Outside, the design award-winning magazine with stunning outdoor photography, has been printed on recycled paper since 1994. Eileen Rhine, Outside's production director, said that neither readers or advertisers noticed any quality difference after the changeover. "We haven't had any feedback from advertisers. Our goal, when we changed paper, was to make it imperceptible."
Locantore helps magazine publishers make an easier transition to recycled paper. He says pressure typically comes from many different directions, including activist campaigns, concerned readers, conscientious staff members and key advertisers. Natural body products advertiser Aveda has been exerting pressure on print media to go green for years.
In March 2007, the MPA initiated an industry-wide education campaign to let readers know that magazines can and should be recycled. They have created two logos for magazines to display to increase consumer awareness. The first reads "Please Recycle This Magazine;" the second one states "Please Remove Samples or Inserts Before Recycling." The MPA said that while two-thirds of the population has access to curb-side and drop-off recycling programs that accept magazines, only about 20 percent of magazines are actually recycled.
Magazines still face some
obstacles to recycling, such as how to deal with inserts (CDs, samples, etc),
some types of adhesives, and certain ink formulations. But the MPA has begun taking
environmental issues seriously. Making use of more recycled paper and reducing
the number of unsold copies is also a part of the MPA strategy.
Association of Free Community
Papers Annual Conference
RE:Think! 2007 ARF Annual
Convention and Expo
API Strategic Leadership:
Making Radical Change Happen
Kansas Press Association
115th Annual Convention
Cal Western Circulation
Manager’s Association 88th Sales Conference
Marketing Association World Conference
Louisiana Press Association’s
Western Publications Association
Two-Day Publishing Conference
Voz Latina – The 3rd
Annual Hispanic Marketing Conference
Yellow Pages Association
Annual Conference and Exhibition
Newspaper Association of
America Annual Convention
Managing the Newsroom Change
from the Middle
Hispanic Magazine Summit
MPA-IMAG Conference for
Texas Gulf Coast Press
2007 Pennsylvania Press
SCMA 2007 Conference
New England Association
of Circulation Executives Spring Conference
Kid & Tweens Power
Newspapers Outsell TV Broadcasters With Local Online Video Ads
According to a new report from Borrell Associates, local online video advertising, worth about $161 million in 2006, is expected to grow to $371 million this year, or 5 percent of all local online advertising, and to exceed $5 billion in the next five years.
In 2006, the market for locally targeted online video ads became a legitimate market in Chicago, New York and Los Angeles (the three largest markets), worth more than $5 million each. The next 37 largest markets each saw more than $1 million in revenue from online video, according to Borrell. The study claims that "infomercials" are said to drive the increase in the advertising market, not traditional 15-second commercials.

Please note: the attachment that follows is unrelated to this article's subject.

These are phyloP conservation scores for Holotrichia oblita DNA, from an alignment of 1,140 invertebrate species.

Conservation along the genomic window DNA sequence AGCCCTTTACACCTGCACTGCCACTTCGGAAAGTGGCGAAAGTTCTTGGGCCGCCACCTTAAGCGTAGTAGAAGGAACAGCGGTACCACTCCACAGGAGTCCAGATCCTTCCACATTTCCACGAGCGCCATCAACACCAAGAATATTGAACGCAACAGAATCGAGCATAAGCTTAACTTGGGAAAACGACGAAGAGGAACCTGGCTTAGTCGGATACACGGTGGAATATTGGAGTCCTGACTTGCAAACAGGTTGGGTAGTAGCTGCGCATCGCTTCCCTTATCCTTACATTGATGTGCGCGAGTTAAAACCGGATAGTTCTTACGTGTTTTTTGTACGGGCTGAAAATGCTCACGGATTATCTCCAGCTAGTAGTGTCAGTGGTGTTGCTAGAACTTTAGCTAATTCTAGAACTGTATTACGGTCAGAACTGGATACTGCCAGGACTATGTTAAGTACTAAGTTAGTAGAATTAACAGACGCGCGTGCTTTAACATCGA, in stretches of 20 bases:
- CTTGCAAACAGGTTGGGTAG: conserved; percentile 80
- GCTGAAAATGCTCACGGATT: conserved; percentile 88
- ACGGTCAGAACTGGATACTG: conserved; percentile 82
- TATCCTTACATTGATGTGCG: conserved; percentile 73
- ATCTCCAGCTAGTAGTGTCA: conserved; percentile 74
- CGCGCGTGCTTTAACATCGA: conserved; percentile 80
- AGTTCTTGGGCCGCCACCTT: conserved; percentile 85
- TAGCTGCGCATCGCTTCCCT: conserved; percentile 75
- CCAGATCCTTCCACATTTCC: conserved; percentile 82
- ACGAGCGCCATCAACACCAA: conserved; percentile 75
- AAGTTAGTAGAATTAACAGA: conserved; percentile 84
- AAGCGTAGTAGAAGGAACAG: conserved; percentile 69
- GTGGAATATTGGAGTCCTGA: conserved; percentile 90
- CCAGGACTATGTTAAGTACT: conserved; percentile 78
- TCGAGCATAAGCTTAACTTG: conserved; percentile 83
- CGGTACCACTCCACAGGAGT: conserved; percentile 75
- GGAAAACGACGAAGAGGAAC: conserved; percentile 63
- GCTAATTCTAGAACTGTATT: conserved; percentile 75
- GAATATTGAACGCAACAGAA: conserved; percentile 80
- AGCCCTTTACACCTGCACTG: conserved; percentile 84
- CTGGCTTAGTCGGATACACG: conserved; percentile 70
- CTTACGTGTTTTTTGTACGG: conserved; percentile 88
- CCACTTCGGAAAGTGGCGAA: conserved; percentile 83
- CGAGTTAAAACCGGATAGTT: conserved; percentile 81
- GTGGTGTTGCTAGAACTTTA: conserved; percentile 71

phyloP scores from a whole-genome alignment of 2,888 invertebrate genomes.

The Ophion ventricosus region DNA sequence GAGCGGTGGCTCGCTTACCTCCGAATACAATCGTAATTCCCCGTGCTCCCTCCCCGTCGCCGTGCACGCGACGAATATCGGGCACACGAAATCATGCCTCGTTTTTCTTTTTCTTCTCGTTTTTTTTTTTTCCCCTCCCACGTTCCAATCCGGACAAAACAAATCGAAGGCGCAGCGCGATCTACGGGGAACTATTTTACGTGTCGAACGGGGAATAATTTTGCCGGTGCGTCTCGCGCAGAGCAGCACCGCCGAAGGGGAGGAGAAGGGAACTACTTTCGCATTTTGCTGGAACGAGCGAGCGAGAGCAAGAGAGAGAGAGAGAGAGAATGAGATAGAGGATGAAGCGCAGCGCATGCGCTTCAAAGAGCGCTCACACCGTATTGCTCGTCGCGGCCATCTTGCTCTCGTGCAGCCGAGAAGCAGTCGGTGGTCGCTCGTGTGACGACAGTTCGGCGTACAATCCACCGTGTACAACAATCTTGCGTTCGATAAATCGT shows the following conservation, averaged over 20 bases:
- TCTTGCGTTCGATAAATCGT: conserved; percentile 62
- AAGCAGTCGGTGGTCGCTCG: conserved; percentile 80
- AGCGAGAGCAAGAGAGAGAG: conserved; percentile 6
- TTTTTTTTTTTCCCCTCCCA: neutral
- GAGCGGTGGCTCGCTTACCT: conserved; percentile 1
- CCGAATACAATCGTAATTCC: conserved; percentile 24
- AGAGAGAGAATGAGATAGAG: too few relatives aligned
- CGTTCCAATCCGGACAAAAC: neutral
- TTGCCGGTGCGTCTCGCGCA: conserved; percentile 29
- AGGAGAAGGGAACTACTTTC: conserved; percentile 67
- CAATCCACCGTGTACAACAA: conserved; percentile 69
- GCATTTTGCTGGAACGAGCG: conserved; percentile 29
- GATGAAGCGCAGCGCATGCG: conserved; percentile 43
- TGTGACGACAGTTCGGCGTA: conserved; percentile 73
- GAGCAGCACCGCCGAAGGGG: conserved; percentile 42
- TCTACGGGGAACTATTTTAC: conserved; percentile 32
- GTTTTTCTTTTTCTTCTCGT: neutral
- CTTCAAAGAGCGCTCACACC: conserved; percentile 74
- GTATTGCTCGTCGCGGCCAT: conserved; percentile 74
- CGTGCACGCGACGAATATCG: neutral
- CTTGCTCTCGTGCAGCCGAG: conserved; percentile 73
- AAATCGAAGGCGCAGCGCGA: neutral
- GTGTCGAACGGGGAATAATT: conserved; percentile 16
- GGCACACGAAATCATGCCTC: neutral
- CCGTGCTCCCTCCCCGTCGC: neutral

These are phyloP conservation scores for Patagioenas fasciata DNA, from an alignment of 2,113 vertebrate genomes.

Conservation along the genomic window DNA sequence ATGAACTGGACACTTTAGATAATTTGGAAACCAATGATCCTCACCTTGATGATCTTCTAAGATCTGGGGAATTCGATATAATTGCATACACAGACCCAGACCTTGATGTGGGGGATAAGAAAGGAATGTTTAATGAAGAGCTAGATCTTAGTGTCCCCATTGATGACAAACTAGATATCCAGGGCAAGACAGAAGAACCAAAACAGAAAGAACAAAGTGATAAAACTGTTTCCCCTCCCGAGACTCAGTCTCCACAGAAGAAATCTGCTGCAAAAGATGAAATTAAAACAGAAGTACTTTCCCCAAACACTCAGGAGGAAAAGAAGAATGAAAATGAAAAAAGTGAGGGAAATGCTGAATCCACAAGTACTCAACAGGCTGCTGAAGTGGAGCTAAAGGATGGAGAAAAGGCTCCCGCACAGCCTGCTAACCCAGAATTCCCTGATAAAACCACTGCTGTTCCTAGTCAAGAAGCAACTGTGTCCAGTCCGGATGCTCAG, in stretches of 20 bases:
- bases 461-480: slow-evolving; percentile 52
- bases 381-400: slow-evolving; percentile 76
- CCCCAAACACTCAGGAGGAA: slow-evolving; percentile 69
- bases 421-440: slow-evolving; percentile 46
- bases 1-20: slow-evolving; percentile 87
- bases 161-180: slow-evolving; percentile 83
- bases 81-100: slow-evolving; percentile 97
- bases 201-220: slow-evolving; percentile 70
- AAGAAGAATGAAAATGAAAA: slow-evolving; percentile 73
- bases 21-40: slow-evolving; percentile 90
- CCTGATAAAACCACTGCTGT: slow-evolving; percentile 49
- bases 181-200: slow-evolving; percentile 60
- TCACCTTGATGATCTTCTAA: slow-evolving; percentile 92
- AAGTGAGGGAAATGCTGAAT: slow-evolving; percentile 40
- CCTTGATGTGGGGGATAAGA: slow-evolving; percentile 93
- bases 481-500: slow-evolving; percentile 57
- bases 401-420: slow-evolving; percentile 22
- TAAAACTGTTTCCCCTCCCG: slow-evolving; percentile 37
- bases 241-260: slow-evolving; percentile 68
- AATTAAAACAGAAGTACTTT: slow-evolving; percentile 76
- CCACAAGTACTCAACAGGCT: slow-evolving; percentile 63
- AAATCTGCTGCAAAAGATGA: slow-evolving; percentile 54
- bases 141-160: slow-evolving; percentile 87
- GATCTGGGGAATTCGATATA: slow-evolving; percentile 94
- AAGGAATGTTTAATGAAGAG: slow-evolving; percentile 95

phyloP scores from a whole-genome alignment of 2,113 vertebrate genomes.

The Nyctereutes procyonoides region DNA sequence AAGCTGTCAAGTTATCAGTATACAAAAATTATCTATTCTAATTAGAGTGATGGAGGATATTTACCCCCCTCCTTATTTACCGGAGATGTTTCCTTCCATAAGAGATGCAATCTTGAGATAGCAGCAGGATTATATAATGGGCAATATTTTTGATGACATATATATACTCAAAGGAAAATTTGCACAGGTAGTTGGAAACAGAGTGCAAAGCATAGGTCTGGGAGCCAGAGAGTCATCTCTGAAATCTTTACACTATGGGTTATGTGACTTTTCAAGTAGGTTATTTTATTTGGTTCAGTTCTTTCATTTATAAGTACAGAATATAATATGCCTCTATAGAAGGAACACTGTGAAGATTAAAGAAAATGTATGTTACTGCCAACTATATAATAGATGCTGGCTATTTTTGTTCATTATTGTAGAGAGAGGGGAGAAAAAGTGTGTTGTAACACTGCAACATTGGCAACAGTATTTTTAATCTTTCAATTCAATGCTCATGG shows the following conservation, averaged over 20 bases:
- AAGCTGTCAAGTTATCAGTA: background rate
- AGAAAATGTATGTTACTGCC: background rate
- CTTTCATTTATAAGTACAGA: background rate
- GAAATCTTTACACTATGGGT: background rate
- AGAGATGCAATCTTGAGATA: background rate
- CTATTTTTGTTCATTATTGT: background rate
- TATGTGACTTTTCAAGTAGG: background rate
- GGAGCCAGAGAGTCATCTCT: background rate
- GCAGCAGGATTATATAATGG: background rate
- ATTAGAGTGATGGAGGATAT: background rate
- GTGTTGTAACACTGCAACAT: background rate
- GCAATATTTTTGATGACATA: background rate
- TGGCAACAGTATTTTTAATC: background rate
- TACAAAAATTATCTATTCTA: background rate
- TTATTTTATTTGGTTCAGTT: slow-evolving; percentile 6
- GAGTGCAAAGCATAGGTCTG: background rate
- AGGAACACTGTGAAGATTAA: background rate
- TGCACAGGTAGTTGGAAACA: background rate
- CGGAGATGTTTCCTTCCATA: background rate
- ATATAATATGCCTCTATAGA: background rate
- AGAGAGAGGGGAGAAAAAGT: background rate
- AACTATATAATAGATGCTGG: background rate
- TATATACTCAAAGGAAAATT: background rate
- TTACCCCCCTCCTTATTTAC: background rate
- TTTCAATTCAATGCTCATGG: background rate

Also in 2006, newspapers sold approximately $81 million in local online video commercials in comparison to $32 million sold by TV broadcasters. And, according to a report from the Television Bureau of Advertising, online TV revenues were up 41 percent in 2006. (view the report)
The study also found that print media is using the Internet as a new medium to reach TV advertisers, while TV broadcasters have been utilizing the Internet to reach traditional print advertisers. The trend has led to most local TV websites hosting classified ads and nearly half of the newspaper websites offering video content. This shift in website advertising is changing local advertising with banners and paid listings decreasing, and video ads and paid search increasing.
Broadcasters, are expected to bounce back this year, though. With an increasing number of video streams available on TV websites, 80 percent of broadcasters surveyed expect to sell streaming video ads this year, up from 72 percent who did last year.
According to the study, online competition with newspapers and broadcast TV stations is expected to increase with both sides continuing to develop video products for the web. Automotive advertisers will be key in the competition, along with real estate, health, and employment.
Borrell concludes that the online video advertising market is expected to increasingly revolve around the strength of websites' video content.
© 2007 MediaPost Communications
Guide to Your Audit: Premiums
A premium is defined as anything offered to a subscriber or potential subscriber in addition to the regular issues of the publication itself. For subscriptions sold using premiums, at least 25 percent of the basic rate of the subscription plus the full price of the premium needs to be collected for the subscription to be qualified paid circulation.
Many publications use premiums in their marketing campaigns. The value of the premium is the highest of the:
Premiums are not:
For the audit, a complete list of all subscription rates offered during the period covered by the audit must be maintained. In addition, records should be maintained to determine the value of the premium such as invoices from the manufacturer or unit price from the supplier.
Know the regulations and
requirements when developing marketing campaigns using premiums. If you have any
questions, please contact Verified at 415-461-6006.
Please send comments and story ideas to firstname.lastname@example.org or contact us at:
Verified Audit Circulation
900 Larkspur Landing Circle, Suite 295
Larkspur, CA 94939-1758
Phone: (415) 461-6006
Fax: (415) 461-6007
|© 2007 Verified Audit Circulation.|